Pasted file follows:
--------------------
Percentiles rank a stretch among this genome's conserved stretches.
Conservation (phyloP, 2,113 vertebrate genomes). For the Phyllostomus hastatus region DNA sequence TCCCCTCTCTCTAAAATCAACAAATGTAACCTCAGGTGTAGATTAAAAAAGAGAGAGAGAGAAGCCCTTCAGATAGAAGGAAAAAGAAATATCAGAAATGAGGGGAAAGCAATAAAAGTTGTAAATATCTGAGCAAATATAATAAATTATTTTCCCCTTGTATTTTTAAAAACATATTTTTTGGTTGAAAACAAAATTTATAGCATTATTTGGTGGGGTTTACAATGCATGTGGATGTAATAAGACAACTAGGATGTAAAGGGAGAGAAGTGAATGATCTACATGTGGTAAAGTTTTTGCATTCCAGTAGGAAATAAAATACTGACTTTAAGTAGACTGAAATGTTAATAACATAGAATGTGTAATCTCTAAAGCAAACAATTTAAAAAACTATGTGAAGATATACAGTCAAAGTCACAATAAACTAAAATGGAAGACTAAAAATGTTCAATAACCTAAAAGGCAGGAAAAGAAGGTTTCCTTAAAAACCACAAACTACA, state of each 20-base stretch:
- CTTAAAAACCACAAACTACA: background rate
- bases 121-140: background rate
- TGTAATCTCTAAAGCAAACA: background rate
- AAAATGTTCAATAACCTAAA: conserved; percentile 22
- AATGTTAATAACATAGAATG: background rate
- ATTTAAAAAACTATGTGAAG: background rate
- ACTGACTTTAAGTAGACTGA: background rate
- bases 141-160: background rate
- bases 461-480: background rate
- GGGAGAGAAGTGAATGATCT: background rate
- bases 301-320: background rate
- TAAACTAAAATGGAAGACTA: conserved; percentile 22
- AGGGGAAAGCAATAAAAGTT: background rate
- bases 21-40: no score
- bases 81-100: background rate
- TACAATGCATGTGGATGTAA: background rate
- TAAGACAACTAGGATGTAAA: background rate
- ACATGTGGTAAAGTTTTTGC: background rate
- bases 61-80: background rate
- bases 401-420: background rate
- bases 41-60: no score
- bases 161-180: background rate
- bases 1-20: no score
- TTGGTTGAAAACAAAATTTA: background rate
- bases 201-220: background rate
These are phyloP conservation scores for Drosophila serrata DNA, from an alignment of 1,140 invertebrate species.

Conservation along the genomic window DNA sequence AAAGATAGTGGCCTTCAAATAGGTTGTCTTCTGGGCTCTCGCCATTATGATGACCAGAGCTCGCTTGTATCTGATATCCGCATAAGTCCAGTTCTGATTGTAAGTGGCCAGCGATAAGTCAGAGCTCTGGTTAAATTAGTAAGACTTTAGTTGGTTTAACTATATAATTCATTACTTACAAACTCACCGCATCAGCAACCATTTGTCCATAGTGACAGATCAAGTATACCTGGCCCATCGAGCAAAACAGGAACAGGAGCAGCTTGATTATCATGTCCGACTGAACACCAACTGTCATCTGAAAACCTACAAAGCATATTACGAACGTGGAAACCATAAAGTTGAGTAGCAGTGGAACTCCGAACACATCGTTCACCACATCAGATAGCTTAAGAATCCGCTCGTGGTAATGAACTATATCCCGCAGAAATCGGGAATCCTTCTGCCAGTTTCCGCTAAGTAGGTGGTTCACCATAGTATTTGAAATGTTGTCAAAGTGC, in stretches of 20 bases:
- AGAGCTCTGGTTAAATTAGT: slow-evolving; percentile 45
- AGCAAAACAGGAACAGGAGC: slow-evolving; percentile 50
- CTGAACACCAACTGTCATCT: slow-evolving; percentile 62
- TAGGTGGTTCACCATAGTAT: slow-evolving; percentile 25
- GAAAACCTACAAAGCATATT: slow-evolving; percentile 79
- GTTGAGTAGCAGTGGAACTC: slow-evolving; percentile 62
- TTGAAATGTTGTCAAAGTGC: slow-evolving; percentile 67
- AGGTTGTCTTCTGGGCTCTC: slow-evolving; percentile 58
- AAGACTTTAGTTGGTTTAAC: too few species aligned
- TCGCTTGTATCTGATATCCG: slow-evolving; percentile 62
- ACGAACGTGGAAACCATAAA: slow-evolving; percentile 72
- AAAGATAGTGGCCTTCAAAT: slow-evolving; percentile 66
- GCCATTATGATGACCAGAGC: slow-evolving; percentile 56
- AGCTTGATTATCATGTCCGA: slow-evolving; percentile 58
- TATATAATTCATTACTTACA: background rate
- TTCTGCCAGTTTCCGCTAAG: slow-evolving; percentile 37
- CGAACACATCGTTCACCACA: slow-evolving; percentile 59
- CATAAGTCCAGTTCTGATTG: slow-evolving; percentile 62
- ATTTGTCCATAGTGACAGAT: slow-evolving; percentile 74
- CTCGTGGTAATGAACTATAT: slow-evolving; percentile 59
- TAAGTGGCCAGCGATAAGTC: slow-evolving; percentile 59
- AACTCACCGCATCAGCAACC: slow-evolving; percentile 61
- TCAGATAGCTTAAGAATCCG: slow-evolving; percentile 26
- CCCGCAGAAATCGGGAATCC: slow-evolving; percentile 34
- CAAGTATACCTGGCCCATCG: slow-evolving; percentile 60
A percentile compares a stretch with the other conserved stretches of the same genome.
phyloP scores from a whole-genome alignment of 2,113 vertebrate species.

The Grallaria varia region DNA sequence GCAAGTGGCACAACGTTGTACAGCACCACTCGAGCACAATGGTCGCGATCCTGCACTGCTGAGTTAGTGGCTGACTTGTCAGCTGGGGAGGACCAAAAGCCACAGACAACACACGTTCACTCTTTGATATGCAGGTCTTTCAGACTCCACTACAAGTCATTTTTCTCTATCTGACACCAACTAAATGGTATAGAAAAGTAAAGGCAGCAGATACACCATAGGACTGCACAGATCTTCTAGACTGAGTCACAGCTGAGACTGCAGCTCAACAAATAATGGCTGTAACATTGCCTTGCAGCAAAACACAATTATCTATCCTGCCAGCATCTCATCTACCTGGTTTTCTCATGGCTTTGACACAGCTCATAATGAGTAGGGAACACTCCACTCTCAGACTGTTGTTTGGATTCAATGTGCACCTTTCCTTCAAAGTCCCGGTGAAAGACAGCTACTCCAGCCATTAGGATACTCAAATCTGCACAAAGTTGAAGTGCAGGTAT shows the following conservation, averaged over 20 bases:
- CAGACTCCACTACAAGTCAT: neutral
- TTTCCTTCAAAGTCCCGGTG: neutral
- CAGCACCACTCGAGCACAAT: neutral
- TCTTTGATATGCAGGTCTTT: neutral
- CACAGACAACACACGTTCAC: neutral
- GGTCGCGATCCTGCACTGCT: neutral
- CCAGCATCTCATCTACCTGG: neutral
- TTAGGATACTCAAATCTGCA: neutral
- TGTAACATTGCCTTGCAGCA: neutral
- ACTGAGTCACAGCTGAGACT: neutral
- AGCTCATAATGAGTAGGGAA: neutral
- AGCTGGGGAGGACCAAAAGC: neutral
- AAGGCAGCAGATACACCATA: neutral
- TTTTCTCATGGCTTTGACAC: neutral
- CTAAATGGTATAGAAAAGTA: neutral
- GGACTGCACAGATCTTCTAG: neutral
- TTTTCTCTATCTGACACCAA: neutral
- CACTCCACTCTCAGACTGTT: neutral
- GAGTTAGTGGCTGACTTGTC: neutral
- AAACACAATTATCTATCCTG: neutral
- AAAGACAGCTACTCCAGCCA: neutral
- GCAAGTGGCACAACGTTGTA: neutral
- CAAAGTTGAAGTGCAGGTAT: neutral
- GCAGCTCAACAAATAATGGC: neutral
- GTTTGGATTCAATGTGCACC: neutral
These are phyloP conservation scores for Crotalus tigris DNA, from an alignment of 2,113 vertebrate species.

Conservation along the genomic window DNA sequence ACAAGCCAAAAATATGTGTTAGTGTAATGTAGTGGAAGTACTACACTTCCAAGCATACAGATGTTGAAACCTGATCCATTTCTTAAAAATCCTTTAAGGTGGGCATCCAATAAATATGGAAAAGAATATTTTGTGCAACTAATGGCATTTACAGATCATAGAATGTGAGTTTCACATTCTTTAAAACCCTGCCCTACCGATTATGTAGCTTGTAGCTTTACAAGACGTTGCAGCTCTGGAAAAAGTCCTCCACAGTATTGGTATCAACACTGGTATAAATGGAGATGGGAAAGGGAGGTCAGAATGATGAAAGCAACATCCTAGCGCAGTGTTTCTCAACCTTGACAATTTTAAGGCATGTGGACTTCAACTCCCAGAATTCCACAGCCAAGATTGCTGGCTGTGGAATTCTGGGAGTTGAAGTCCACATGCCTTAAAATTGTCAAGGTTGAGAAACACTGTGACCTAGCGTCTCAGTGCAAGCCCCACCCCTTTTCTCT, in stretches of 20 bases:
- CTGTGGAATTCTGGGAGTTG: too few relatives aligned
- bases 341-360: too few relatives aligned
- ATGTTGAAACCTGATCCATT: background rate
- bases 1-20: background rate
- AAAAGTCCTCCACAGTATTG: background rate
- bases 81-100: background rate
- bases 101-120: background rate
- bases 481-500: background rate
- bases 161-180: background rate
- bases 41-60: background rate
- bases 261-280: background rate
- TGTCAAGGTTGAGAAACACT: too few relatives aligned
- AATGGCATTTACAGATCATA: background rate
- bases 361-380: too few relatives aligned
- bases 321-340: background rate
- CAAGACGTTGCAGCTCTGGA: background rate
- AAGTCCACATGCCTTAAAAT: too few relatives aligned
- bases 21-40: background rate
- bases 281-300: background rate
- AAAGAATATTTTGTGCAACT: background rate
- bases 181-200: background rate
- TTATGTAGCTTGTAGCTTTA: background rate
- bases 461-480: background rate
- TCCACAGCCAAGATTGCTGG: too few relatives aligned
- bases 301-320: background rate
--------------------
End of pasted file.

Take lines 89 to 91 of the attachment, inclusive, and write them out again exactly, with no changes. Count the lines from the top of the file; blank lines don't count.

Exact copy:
- AAAAGTCCTCCACAGTATTG: background rate
- bases 81-100: background rate
- bases 101-120: background rate